In World War II, there was a Spanish spy named Joan Pujol Garcia who approached the Allies to work for them. When they refused, he approached the Nazis, and they accepted him (giving him the codename Arabel). Once he earned credentials working as a Nazi spy, he approached the Allies again, this time getting a job as a double agent (codenamed Garbo).
He fed the Germans a combination of mis-information, true but useless information, and high-value information that always got to the Germans just a little too late. He even started a spy network consisting of 27 sub-agents of his own. Keep in mind that not a single one of these sub-agents existed. They were completely imaginary, but regardless, he submitted expense reports for them and had the Nazis giving him money to pay their salaries. At one point, when he had to explain why some high-value information got to the Germans late, he told them that one of his spies had died. He actually got the Germans to pay the imaginary spy’s imaginary wife a very real pension for her loss. Not only did his false information get the Nazis to waste millions of dollars, but he was also instrumental in convincing the Nazis that the attacks on D-Day were just a diversion, and the real attack was yet to come, keeping vital German resources away from the front lines.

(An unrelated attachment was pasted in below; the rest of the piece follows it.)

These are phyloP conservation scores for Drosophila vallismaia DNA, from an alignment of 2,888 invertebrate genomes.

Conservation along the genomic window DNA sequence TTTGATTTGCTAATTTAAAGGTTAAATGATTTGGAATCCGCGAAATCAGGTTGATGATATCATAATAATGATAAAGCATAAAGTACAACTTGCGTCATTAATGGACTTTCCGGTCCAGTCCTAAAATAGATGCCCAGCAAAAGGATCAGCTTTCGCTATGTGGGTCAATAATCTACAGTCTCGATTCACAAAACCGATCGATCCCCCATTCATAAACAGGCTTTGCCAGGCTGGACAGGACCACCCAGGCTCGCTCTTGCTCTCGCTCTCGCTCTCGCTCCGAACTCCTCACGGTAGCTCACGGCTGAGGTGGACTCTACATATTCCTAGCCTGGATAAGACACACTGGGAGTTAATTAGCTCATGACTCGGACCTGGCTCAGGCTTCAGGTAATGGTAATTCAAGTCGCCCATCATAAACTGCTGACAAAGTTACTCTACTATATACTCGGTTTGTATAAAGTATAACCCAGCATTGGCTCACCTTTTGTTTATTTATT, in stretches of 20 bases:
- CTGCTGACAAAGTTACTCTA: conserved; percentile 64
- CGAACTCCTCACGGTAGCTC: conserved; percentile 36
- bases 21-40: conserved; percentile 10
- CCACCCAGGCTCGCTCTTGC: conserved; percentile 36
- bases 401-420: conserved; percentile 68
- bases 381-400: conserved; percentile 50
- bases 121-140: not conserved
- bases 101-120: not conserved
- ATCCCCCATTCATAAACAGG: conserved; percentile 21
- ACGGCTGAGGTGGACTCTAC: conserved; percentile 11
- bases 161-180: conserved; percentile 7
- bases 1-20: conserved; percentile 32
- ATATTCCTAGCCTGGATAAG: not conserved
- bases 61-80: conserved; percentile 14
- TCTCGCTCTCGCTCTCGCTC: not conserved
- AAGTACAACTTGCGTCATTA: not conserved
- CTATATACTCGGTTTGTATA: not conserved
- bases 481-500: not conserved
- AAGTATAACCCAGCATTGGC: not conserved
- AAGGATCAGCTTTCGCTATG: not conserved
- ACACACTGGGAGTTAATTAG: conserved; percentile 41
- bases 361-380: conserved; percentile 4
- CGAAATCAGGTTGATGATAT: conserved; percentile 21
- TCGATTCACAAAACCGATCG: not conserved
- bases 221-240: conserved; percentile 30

He is one of the only people to ever get an Iron Cross from the Germans (which required Hitler’s personal authorization, since he wasn’t a soldier) AND an MBE from King George VI.